Time management for kids

Time management for kids is something that as parents we need to be instilling from an early age. In today’s high speed world of two career families, long school days, television, internet and gaming stations, we have to be vigilant to teach our children the concept of time management so when they reach ’the real world’ they aren’t totally taken by surprise!




Helping our children structure their day makes it easier for them to accomplish what they need without constant nagging - and frees them and you up for family time, if you are implementing time management techniques in your own life.

Transition periods are difficult for kids who don’t have PDAs and mobile phones and laptops so they can multitask between jobs. Having a clear schedule that helps children shift easily from school mode to home, from study time to playtime, and from day to night can make any parent’s life easier. As kids become teens, having these skills will benefit them greatly.

Mornings can be difficult with parents trying to get ready for work and already distracted by the coming day, Setting a routine for getting up a little early, caring for personal needs and eating breakfast can help make mornings calmer and more enjoyable. Decide on a choice of breakfast food the night before, and lay out the next day’s school outfit at night before going to bed to avoid time wasted in indecision amid a blur of sleepy crankiness.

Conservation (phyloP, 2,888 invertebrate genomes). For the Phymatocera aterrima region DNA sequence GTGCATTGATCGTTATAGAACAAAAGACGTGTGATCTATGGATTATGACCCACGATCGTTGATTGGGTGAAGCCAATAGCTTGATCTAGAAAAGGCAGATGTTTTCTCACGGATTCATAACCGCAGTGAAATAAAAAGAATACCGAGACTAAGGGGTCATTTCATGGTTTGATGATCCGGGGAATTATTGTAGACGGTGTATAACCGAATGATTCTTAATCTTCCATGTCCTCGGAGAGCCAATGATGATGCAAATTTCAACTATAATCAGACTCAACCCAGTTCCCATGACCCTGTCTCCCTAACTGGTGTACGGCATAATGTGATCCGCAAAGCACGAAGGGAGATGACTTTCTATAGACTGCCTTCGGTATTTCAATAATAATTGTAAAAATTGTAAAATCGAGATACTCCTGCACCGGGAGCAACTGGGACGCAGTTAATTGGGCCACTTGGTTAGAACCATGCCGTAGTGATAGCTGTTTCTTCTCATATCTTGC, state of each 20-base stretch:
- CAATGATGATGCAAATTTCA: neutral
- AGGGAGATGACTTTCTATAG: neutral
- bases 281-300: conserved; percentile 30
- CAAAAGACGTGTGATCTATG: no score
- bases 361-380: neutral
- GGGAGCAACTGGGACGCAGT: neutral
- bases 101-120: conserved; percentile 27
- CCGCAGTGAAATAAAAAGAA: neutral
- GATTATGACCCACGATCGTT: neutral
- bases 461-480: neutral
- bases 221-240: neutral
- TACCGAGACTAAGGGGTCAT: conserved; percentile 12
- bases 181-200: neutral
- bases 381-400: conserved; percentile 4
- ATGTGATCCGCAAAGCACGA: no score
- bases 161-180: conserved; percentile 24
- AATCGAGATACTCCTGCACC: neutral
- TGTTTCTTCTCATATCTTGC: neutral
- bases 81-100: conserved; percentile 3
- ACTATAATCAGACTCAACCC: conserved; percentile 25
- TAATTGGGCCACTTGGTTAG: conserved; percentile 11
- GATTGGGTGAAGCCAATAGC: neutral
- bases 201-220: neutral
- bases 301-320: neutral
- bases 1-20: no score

Make coming home from school a treat, with a nice snack and a plan for putting away school stuff, backpacks, jackets, etc. Don’t let your children dump everything on the floor the minute they walk in the door. This can waste lots of time later as they search for something and can’t find it. Homework should be done at a central location so you can supervise (except in the case of teens, who may be trusted to do it in their room), and a deadline set for completion - after which all papers should be put back in their backpack so the morning won’t be spent searching.

After dinner, encourage personal hygiene to be taken care of early - and in shifts if more than one child needs to use the shower or bath. Smaller children can get bathed earlier in the day to keep a bottleneck from forming. Teens may require extra nudging - this is normal, but if habits are set early in childhood, adolescents and teenagers will be easier to keep on track.

Bedtime shouldn’t be a power struggle. Children and teens need 8-12 hours of sleep. Going to bed on time means less angst about getting up in the morning, Create a bedtime routine where you spend a few minutes with each child, recounting their day. Ask if they had anything they wanted to get done that fell through the cracks, and make a game plan to prioritize it the next day.

You can help your children to learn good habits early, and use each waking minute to the best of their ability - simply by taking the time to teach time management for kids.

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